• The Israelites wondered for 40 years? About what did they wonder? I wonder why my sandals have not worn out after I have wandered in the wilderness for 40 years,😆 – Kris Jun 22 '17 at 2:31
  • LOL! Thanks for catching that...sometimes it takes an outside eye. Embarrassing though, since I read it several times and didn't catch it! – One.of.the.last.True.Templars Jun 22 '17 at 21:12
  • That looks better lol – Kris Jun 23 '17 at 1:17
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The ancient Jews, including Moses, documented time differently than we do today. The Jewish year was based on lunar cycles (29.5 days), but a year was/is about 12.4 lunar cycles long. The Jews compensated for this by occasionally adding in an extra month, so the years were sort of shorter, but not enough to account for the incredibly long lives of the pre-flood peoples. (See more about the Jewish calendar here) So, I don't think there is any evidence of a severely shortened method of counting years, to answer your question.

However, the interpretation of what a year actually is has been questioned, some assuming a year is not to be taken literally. Even the personhood of the patriarchs has been questioned, some proposing that the patriarchs are actually eras of rule, or named nations.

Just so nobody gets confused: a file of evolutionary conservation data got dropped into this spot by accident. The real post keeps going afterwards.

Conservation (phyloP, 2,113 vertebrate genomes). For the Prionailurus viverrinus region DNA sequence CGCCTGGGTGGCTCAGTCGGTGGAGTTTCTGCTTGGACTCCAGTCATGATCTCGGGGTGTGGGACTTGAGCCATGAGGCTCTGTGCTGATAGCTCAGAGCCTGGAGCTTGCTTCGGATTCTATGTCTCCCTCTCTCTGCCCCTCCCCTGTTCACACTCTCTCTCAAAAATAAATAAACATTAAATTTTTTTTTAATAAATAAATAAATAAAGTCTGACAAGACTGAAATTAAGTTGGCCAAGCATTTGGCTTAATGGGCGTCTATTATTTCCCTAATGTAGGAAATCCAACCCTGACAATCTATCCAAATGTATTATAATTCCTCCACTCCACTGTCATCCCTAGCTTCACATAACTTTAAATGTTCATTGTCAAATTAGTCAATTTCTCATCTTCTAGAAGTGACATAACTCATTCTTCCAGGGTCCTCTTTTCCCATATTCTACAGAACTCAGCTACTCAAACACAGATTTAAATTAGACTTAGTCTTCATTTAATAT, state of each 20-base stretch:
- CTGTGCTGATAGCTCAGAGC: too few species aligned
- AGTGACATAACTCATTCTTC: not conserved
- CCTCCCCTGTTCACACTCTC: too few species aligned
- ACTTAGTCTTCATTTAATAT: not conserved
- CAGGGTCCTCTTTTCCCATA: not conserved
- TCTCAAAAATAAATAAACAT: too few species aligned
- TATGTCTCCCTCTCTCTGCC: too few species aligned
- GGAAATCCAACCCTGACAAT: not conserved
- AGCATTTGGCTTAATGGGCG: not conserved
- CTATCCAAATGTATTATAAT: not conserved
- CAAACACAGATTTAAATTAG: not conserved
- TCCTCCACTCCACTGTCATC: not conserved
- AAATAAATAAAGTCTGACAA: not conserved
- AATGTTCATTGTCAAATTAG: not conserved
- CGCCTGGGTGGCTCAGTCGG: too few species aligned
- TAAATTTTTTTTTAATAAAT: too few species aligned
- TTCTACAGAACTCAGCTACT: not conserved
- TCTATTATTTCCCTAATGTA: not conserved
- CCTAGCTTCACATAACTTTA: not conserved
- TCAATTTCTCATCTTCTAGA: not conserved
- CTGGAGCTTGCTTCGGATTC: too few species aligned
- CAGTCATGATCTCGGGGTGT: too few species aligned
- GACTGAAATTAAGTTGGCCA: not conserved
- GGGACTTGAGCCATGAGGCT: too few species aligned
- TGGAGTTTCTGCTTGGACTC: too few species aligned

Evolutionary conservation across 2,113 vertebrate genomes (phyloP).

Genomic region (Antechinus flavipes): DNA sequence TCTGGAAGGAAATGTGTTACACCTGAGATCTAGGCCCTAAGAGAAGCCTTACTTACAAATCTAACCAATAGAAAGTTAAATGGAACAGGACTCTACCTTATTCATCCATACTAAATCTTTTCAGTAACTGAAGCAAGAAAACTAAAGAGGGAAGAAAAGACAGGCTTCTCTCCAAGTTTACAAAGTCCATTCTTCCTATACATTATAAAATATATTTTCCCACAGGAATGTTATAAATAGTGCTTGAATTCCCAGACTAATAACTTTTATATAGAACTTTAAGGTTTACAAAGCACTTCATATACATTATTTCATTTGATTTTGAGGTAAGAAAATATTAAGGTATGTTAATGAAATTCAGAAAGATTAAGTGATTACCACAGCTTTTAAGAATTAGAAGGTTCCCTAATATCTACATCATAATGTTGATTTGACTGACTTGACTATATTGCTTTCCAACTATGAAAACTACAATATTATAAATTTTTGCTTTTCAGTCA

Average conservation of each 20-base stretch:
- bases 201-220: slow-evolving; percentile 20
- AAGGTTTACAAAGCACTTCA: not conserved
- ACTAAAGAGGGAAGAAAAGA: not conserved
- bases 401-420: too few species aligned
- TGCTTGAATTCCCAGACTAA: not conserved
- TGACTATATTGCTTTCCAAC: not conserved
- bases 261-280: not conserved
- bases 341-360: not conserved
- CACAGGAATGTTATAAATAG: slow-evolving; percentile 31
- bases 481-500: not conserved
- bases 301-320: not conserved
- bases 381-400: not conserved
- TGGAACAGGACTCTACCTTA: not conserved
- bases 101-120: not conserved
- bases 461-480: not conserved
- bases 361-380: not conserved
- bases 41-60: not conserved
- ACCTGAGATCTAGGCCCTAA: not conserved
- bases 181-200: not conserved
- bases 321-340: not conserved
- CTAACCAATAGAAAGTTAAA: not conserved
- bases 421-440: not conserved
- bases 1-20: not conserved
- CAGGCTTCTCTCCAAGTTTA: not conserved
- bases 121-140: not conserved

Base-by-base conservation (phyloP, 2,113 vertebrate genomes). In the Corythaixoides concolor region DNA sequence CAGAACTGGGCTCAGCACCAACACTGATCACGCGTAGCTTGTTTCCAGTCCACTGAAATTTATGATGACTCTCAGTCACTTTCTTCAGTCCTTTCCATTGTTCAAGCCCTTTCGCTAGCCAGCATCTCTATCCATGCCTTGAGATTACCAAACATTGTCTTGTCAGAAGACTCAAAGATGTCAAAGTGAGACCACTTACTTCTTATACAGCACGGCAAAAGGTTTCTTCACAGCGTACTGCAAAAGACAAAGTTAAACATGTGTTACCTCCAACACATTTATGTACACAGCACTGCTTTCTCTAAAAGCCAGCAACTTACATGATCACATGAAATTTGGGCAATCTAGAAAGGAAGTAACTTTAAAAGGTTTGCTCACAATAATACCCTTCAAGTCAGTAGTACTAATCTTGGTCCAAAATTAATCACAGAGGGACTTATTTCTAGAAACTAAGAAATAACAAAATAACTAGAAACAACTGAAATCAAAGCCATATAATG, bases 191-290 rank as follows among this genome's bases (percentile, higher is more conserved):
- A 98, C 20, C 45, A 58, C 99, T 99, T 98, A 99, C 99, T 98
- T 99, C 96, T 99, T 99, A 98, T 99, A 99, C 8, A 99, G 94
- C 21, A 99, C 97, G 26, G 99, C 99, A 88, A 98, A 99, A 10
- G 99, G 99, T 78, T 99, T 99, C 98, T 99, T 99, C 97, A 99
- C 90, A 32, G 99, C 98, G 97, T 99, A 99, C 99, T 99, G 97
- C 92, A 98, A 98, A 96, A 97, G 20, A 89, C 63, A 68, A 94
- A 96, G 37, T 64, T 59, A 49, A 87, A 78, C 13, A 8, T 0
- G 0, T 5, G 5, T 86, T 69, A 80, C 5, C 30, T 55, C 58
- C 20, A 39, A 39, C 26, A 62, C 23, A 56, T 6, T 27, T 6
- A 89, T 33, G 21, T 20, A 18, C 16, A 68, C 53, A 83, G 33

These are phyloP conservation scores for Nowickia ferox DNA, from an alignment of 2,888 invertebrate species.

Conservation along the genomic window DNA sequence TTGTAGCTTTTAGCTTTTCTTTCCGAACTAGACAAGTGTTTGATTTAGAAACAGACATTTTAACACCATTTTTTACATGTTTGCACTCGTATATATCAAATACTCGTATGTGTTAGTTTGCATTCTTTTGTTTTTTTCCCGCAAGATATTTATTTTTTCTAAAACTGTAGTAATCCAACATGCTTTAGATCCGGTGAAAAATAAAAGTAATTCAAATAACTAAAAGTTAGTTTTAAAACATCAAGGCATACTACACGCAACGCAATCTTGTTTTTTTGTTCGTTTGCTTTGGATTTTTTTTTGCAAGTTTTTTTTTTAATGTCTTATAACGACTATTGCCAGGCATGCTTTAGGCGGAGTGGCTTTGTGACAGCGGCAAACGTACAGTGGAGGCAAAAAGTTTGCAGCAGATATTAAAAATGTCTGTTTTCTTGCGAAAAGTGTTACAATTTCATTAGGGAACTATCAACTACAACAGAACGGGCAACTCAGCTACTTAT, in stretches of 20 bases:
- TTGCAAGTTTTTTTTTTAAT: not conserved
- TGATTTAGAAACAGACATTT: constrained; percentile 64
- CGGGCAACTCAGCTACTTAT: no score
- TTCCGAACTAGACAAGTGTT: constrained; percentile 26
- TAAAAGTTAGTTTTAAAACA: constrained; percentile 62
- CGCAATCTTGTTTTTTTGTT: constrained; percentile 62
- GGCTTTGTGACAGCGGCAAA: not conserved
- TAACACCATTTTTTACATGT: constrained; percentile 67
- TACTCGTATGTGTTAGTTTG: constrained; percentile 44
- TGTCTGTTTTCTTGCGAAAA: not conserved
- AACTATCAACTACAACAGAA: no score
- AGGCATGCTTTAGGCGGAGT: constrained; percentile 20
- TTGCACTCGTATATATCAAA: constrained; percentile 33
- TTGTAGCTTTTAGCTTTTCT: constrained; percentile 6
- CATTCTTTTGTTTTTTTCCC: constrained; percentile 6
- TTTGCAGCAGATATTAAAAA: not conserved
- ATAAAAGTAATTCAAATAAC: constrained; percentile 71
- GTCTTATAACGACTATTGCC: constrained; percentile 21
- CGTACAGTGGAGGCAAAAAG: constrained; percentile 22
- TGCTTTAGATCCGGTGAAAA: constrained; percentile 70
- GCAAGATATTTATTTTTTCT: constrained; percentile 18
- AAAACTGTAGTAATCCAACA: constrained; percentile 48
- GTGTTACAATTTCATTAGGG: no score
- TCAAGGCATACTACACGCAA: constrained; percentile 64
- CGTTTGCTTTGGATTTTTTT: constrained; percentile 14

Consider the following:

"What is the literal sense of a passage is not always as obvious in the speeches and writings of the ancient authors of the East, as it is in the works of our own time. For what they wished to express is not to be determined by the rules of grammar and philology alone, nor solely by the context; the interpreter must, as it were, go back wholly in spirit to those remote centuries of the East and with the aid of history, archaeology, ethnology, and other sciences, accurately determine what modes of writing, so to speak, the authors of that ancient period would be likely to use, and in fact did use. For the ancient peoples of the East, in order to express their ideas, did not always employ those forms or kinds of speech which we use today; but rather those used by the men of their times and countries. What those exactly were the commentator cannot determine as it were in advance, but only after a careful examination of the ancient literature of the East" (Divino Afflante Spiritu 35–36). -Pope Pius XII

Consider that the earth might have been very different preceding a worldwide deluge. We can't know what those conditions were, nor can we know how they impacted the longevity of human life. I've heard many theories on this, but I hesitate to discuss them here because I don't know how well-based they are on scientific evidence.